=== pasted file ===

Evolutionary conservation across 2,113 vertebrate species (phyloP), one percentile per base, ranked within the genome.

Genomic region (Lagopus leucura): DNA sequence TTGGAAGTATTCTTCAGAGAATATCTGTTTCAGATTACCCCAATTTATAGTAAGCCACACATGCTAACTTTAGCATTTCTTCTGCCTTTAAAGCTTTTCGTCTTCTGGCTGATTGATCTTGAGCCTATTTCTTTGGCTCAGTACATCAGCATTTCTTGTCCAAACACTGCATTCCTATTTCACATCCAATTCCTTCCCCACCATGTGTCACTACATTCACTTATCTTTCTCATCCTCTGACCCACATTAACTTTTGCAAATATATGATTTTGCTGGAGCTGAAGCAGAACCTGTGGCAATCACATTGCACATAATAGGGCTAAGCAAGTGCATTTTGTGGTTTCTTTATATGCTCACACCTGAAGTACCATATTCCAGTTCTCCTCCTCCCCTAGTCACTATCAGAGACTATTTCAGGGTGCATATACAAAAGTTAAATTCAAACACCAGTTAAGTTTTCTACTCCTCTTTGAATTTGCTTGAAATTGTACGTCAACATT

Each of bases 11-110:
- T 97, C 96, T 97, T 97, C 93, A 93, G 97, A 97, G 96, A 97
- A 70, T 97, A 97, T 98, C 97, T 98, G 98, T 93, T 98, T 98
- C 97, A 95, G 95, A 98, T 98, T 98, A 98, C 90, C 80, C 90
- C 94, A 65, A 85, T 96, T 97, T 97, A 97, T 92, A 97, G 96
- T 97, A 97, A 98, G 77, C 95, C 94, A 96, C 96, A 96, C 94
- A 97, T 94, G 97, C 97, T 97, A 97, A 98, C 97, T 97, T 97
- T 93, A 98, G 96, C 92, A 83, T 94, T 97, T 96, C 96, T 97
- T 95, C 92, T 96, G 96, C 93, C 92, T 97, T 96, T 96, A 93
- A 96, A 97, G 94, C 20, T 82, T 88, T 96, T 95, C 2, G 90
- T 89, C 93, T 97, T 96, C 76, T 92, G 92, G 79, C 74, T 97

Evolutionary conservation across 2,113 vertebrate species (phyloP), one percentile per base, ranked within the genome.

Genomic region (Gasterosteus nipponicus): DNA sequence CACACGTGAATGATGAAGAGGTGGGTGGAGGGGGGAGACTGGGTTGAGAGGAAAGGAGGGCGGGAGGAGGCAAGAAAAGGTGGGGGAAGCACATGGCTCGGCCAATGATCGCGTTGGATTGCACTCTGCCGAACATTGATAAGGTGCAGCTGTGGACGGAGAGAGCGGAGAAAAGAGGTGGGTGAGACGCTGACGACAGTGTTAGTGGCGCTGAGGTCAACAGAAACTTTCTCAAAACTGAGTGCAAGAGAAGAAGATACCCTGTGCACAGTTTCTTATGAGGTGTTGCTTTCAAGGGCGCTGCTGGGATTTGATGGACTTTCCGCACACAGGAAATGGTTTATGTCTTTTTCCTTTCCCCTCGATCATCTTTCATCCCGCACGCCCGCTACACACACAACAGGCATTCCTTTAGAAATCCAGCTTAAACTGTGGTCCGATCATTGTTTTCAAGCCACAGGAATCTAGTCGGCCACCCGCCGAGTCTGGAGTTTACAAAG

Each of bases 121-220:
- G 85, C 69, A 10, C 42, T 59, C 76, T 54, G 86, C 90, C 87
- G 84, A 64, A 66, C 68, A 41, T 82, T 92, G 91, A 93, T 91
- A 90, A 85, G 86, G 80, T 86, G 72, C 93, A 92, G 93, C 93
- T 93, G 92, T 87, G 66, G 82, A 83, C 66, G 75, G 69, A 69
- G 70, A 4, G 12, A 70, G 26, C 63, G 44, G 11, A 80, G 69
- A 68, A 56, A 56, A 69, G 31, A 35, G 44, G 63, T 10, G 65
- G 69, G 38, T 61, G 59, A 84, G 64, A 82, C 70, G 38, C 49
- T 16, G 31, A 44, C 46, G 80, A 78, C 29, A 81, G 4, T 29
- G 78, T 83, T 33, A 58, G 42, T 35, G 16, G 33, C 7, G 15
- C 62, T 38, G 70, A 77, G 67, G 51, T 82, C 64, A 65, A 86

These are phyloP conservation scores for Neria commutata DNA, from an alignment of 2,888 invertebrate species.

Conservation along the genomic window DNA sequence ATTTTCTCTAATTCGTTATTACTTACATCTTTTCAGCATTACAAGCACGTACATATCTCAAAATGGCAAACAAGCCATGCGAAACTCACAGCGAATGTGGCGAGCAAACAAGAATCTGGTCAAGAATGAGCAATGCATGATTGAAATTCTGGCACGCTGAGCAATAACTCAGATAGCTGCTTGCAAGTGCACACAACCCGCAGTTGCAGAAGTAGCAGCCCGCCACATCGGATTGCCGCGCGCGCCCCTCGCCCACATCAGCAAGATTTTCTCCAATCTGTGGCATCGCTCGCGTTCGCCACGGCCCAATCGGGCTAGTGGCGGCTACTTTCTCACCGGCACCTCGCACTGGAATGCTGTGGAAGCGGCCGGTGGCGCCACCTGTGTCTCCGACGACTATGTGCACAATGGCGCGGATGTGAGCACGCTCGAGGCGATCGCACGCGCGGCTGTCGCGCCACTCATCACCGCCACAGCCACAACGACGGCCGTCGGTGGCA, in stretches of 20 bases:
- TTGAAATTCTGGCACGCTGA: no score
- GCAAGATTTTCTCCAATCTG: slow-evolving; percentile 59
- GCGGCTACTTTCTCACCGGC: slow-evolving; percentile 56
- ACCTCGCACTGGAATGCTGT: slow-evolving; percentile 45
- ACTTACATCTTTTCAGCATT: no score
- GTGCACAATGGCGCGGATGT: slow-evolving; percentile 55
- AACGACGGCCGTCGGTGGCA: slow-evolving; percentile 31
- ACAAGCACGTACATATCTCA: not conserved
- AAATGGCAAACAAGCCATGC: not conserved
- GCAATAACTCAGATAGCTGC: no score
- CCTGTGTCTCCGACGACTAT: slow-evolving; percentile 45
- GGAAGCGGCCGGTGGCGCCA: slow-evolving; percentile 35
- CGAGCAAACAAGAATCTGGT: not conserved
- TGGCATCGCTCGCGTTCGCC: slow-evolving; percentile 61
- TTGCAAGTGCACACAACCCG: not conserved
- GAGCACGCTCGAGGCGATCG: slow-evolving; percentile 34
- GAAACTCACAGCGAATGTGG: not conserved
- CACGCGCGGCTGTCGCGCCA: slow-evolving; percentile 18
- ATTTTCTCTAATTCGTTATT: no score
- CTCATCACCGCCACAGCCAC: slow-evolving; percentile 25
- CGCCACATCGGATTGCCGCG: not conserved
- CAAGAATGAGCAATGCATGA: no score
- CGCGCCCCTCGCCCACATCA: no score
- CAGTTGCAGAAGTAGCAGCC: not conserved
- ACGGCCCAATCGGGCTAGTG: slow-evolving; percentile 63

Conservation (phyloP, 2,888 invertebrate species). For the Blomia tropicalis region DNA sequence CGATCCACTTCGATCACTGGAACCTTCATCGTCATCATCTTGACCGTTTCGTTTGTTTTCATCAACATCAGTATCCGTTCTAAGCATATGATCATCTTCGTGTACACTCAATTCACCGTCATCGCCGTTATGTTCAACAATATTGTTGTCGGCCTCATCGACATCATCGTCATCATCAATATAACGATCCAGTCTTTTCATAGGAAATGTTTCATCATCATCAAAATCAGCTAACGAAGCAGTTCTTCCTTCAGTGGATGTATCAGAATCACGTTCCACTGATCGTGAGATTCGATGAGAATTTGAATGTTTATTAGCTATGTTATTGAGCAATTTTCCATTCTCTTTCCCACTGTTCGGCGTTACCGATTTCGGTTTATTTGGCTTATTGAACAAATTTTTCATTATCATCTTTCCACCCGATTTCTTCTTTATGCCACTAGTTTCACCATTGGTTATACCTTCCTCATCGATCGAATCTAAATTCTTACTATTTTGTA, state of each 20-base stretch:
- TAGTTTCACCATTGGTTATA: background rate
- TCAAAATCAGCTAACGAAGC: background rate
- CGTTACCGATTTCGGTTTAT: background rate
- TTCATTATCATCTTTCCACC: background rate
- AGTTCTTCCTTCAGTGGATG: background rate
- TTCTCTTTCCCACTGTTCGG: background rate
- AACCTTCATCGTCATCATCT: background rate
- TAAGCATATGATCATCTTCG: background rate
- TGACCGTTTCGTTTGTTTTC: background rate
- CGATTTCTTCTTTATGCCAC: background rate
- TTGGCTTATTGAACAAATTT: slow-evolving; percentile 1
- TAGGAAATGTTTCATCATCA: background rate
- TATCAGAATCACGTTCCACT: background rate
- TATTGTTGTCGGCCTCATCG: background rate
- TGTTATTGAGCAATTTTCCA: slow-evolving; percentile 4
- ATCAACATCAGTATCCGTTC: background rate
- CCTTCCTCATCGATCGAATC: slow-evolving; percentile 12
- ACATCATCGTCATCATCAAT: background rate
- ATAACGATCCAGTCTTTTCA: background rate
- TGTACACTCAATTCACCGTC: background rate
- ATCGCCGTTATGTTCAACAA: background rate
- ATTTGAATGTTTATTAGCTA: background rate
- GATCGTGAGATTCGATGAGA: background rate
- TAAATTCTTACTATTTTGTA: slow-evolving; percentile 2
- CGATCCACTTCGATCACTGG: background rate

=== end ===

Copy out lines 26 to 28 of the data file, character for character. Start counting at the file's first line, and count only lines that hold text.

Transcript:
- C 62, T 38, G 70, A 77, G 67, G 51, T 82, C 64, A 65, A 86

These are phyloP conservation scores for Neria commutata DNA, from an alignment of 2,888 invertebrate species.

Conservation along the genomic window DNA sequence ATTTTCTCTAATTCGTTATTACTTACATCTTTTCAGCATTACAAGCACGTACATATCTCAAAATGGCAAACAAGCCATGCGAAACTCACAGCGAATGTGGCGAGCAAACAAGAATCTGGTCAAGAATGAGCAATGCATGATTGAAATTCTGGCACGCTGAGCAATAACTCAGATAGCTGCTTGCAAGTGCACACAACCCGCAGTTGCAGAAGTAGCAGCCCGCCACATCGGATTGCCGCGCGCGCCCCTCGCCCACATCAGCAAGATTTTCTCCAATCTGTGGCATCGCTCGCGTTCGCCACGGCCCAATCGGGCTAGTGGCGGCTACTTTCTCACCGGCACCTCGCACTGGAATGCTGTGGAAGCGGCCGGTGGCGCCACCTGTGTCTCCGACGACTATGTGCACAATGGCGCGGATGTGAGCACGCTCGAGGCGATCGCACGCGCGGCTGTCGCGCCACTCATCACCGCCACAGCCACAACGACGGCCGTCGGTGGCA, in stretches of 20 bases: